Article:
Published On: Mar 25, 2021|Categories: Nutrition & Health, Treatment|

If you’ve ever been halfway through a recipe and forgotten the ingredients you’ve already added, you know how quickly you can compromise a cake, loaf of bread or evening meal. While baking does require precision, a slight mistake in the measurement of a teaspoon won’t completely wreck the dish when you momentarily draw a blank. However, other things do require our especial attention because the risk is higher than that of using a teaspoon of the wrong ingredient. When it comes to managing medications, for example, it’s important to maintain a diligent attentiveness.

When it comes to keeping track of which medications to take, when and how, consider some of these tips to help when you’re short on time, busy or otherwise distracted. 

1. Organize it 

A pile of prescription bottles, whether on your counter, nightstand or balanced precariously in the bathroom cupboard, is enough to overwhelm anyone. To completely avoid this risk, invest in a little pill box. Even if you only fill that pill box once a week, their compartments help you stay organized according to the day of the month. This is also a great way to stay on top of your prescriptions, knowing when one is scheduled to run out, so you don’t ever have to miss a day of medication because of a lack of preparation. Organizing your medication also helps streamline which medications need to be taken at individual times.

2. Use a single pharmacy 

While it might be convenient to swing into the nearest pharmacy after your doctor’s appointment, resist the urge and have all your prescriptions filled out at the same pharmacy. Transferring prescriptions between multiple pharmacies runs the risk of information being delayed or lost, resulting in late prescriptions. 

Additionally, this keeps all your information in one place, making it easier to catch potential problems, such as two drugs which shouldn’t be taken at the same time.

3. Set reminders 

Especially on busy days, it can be easy to forget to take your medication, especially if it’s during an inconvenient time. Set reminders for yourself that indicate when it’s time to take your meds. Even if you leave a sticky note reminder on your computer, you might get so used to seeing it every day that it ceases to be effective. Setting alarms on your phone, watch or computer will win your attention, even if you’re in the middle of a Zoom call or errand.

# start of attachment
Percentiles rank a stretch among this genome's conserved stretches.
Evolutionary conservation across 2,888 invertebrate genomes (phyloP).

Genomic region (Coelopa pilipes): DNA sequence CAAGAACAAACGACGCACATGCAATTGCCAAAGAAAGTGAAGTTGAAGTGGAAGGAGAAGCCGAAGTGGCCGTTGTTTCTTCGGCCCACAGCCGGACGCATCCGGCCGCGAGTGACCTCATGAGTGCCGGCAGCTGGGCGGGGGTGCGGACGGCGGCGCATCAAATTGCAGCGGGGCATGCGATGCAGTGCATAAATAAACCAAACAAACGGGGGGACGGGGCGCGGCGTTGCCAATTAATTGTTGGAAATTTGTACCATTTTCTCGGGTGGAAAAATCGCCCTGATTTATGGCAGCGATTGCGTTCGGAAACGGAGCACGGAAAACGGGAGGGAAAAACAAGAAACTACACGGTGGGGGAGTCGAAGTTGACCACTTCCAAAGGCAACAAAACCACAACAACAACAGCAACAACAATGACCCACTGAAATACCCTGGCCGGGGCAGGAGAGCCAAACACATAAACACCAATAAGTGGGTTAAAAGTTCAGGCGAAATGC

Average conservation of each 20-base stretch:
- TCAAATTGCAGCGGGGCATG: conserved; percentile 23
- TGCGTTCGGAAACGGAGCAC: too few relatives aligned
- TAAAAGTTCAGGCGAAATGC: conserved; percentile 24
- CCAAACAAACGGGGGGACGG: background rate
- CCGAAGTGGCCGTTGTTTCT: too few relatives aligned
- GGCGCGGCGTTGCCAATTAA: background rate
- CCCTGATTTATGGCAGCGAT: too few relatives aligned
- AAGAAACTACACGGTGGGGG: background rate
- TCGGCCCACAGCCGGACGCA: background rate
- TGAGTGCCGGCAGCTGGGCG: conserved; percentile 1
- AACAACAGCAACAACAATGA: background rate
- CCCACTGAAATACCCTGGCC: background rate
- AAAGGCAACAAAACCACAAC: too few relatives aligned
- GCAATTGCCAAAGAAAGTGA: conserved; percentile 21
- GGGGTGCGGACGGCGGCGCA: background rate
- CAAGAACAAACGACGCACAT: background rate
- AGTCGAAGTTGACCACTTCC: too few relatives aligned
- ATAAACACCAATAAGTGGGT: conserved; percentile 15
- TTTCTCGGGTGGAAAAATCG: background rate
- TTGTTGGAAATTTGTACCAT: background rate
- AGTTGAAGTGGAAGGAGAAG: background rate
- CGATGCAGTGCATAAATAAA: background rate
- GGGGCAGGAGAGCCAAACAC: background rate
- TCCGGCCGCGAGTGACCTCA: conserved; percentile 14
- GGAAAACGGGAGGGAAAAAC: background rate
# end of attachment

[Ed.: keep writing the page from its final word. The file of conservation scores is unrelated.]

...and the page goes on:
Additionally, consider asking a friend who you see regularly throughout the day to periodically check if you’ve taken your morning and/or afternoon doses. Having an accountability partner can help keep you on task, whether or not you needed their reminder. 

4. Educate yourself

The more you know about your prescriptions, the better. Read the labels, know the conditions each medication is designed to treat, know how much you’re prescribed, learn the side effects and familiarize yourself with any potential side effects. Whatever questions you might have, be sure to ask your doctor, pharmacist or psychiatrist. 

5. Get into a routine

As with anything, introducing prescriptions into your life takes time. However, if you stay focused on creating a routine – such as taking A, B and C prescriptions after breakfast and waiting until right after lunch to take D and E prescriptions – you will quickly adopt a reliable habit. It will be easier to remember to take your medication if it’s at a designated time, and you also won’t fall victim to the guessing game of “I think I took this one today….I think?” Play it safe and schedule it into your day.

6. Communicate

No matter what tips and tricks you test run, managing medications on your own can be intimidating, especially if it’s not something you’ve ever had to do before. If you do have questions or concerns about your medication, it’s important to reach out to a licensed healthcare professional. Our psychiatrists at Seeds of Hope are trained in medication management and are always more than happy to discuss management plans with you. Call (610) 644-6464 today, if you’re interested in taking steps toward more effective medication management through recovery.

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